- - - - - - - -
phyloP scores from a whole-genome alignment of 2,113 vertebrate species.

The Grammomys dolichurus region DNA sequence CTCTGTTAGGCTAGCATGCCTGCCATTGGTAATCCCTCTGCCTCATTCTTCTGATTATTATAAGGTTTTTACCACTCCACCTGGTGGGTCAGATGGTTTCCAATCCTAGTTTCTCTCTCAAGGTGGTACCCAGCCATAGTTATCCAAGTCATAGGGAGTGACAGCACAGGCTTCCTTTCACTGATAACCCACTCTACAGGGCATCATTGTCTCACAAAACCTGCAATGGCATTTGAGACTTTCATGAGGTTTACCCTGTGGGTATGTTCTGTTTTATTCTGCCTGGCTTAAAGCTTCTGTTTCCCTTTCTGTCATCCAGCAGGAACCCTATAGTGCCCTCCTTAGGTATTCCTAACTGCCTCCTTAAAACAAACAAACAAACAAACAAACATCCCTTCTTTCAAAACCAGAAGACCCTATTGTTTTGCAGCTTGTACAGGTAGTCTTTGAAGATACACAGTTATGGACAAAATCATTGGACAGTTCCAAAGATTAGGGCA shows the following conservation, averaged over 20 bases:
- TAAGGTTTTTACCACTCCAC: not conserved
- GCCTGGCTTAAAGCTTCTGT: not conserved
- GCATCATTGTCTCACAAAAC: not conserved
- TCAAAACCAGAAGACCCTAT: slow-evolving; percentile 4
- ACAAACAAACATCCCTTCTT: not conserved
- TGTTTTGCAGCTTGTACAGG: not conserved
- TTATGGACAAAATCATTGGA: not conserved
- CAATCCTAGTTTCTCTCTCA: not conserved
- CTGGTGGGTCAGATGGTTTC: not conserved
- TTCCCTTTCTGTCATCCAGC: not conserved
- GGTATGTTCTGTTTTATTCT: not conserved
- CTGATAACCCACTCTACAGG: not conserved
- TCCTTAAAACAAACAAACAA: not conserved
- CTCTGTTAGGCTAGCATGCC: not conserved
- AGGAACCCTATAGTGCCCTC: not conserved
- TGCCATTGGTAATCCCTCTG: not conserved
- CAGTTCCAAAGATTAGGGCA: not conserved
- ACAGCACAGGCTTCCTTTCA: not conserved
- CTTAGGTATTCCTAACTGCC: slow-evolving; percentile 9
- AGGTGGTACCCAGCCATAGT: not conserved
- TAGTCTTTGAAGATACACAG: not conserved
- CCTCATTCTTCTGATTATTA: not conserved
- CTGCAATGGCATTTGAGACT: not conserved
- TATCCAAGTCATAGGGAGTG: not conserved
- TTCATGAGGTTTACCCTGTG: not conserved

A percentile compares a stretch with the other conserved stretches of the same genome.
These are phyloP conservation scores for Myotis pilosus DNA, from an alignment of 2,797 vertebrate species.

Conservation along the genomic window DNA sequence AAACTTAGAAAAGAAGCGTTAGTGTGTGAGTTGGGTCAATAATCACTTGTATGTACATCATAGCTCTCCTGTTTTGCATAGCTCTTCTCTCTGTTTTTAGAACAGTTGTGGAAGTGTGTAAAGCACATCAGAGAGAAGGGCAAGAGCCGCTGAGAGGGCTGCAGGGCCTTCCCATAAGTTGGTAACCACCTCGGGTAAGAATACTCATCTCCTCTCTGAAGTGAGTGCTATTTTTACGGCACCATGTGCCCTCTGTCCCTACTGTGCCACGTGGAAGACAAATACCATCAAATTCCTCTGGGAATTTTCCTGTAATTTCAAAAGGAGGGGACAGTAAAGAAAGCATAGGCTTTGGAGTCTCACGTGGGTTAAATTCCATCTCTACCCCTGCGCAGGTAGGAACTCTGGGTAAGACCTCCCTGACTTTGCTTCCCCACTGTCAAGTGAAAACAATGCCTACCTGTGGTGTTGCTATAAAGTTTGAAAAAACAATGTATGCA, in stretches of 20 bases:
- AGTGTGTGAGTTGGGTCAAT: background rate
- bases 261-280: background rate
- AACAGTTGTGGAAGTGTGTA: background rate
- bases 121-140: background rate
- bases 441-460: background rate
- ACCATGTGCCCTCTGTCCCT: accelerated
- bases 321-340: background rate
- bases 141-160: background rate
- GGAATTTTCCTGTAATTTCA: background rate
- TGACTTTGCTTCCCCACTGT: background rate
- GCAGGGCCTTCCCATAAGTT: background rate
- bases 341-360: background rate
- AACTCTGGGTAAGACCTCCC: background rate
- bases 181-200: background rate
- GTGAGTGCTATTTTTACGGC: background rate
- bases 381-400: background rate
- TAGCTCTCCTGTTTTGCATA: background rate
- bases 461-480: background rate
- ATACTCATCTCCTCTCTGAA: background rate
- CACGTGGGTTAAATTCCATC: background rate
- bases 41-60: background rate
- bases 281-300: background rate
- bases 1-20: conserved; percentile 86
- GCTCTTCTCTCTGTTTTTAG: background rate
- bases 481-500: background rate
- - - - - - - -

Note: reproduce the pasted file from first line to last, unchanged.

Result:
phyloP scores from a whole-genome alignment of 2,113 vertebrate species.

The Grammomys dolichurus region DNA sequence CTCTGTTAGGCTAGCATGCCTGCCATTGGTAATCCCTCTGCCTCATTCTTCTGATTATTATAAGGTTTTTACCACTCCACCTGGTGGGTCAGATGGTTTCCAATCCTAGTTTCTCTCTCAAGGTGGTACCCAGCCATAGTTATCCAAGTCATAGGGAGTGACAGCACAGGCTTCCTTTCACTGATAACCCACTCTACAGGGCATCATTGTCTCACAAAACCTGCAATGGCATTTGAGACTTTCATGAGGTTTACCCTGTGGGTATGTTCTGTTTTATTCTGCCTGGCTTAAAGCTTCTGTTTCCCTTTCTGTCATCCAGCAGGAACCCTATAGTGCCCTCCTTAGGTATTCCTAACTGCCTCCTTAAAACAAACAAACAAACAAACAAACATCCCTTCTTTCAAAACCAGAAGACCCTATTGTTTTGCAGCTTGTACAGGTAGTCTTTGAAGATACACAGTTATGGACAAAATCATTGGACAGTTCCAAAGATTAGGGCA shows the following conservation, averaged over 20 bases:
- TAAGGTTTTTACCACTCCAC: not conserved
- GCCTGGCTTAAAGCTTCTGT: not conserved
- GCATCATTGTCTCACAAAAC: not conserved
- TCAAAACCAGAAGACCCTAT: slow-evolving; percentile 4
- ACAAACAAACATCCCTTCTT: not conserved
- TGTTTTGCAGCTTGTACAGG: not conserved
- TTATGGACAAAATCATTGGA: not conserved
- CAATCCTAGTTTCTCTCTCA: not conserved
- CTGGTGGGTCAGATGGTTTC: not conserved
- TTCCCTTTCTGTCATCCAGC: not conserved
- GGTATGTTCTGTTTTATTCT: not conserved
- CTGATAACCCACTCTACAGG: not conserved
- TCCTTAAAACAAACAAACAA: not conserved
- CTCTGTTAGGCTAGCATGCC: not conserved
- AGGAACCCTATAGTGCCCTC: not conserved
- TGCCATTGGTAATCCCTCTG: not conserved
- CAGTTCCAAAGATTAGGGCA: not conserved
- ACAGCACAGGCTTCCTTTCA: not conserved
- CTTAGGTATTCCTAACTGCC: slow-evolving; percentile 9
- AGGTGGTACCCAGCCATAGT: not conserved
- TAGTCTTTGAAGATACACAG: not conserved
- CCTCATTCTTCTGATTATTA: not conserved
- CTGCAATGGCATTTGAGACT: not conserved
- TATCCAAGTCATAGGGAGTG: not conserved
- TTCATGAGGTTTACCCTGTG: not conserved

A percentile compares a stretch with the other conserved stretches of the same genome.
These are phyloP conservation scores for Myotis pilosus DNA, from an alignment of 2,797 vertebrate species.

Conservation along the genomic window DNA sequence AAACTTAGAAAAGAAGCGTTAGTGTGTGAGTTGGGTCAATAATCACTTGTATGTACATCATAGCTCTCCTGTTTTGCATAGCTCTTCTCTCTGTTTTTAGAACAGTTGTGGAAGTGTGTAAAGCACATCAGAGAGAAGGGCAAGAGCCGCTGAGAGGGCTGCAGGGCCTTCCCATAAGTTGGTAACCACCTCGGGTAAGAATACTCATCTCCTCTCTGAAGTGAGTGCTATTTTTACGGCACCATGTGCCCTCTGTCCCTACTGTGCCACGTGGAAGACAAATACCATCAAATTCCTCTGGGAATTTTCCTGTAATTTCAAAAGGAGGGGACAGTAAAGAAAGCATAGGCTTTGGAGTCTCACGTGGGTTAAATTCCATCTCTACCCCTGCGCAGGTAGGAACTCTGGGTAAGACCTCCCTGACTTTGCTTCCCCACTGTCAAGTGAAAACAATGCCTACCTGTGGTGTTGCTATAAAGTTTGAAAAAACAATGTATGCA, in stretches of 20 bases:
- AGTGTGTGAGTTGGGTCAAT: background rate
- bases 261-280: background rate
- AACAGTTGTGGAAGTGTGTA: background rate
- bases 121-140: background rate
- bases 441-460: background rate
- ACCATGTGCCCTCTGTCCCT: accelerated
- bases 321-340: background rate
- bases 141-160: background rate
- GGAATTTTCCTGTAATTTCA: background rate
- TGACTTTGCTTCCCCACTGT: background rate
- GCAGGGCCTTCCCATAAGTT: background rate
- bases 341-360: background rate
- AACTCTGGGTAAGACCTCCC: background rate
- bases 181-200: background rate
- GTGAGTGCTATTTTTACGGC: background rate
- bases 381-400: background rate
- TAGCTCTCCTGTTTTGCATA: background rate
- bases 461-480: background rate
- ATACTCATCTCCTCTCTGAA: background rate
- CACGTGGGTTAAATTCCATC: background rate
- bases 41-60: background rate
- bases 281-300: background rate
- bases 1-20: conserved; percentile 86
- GCTCTTCTCTCTGTTTTTAG: background rate
- bases 481-500: background rate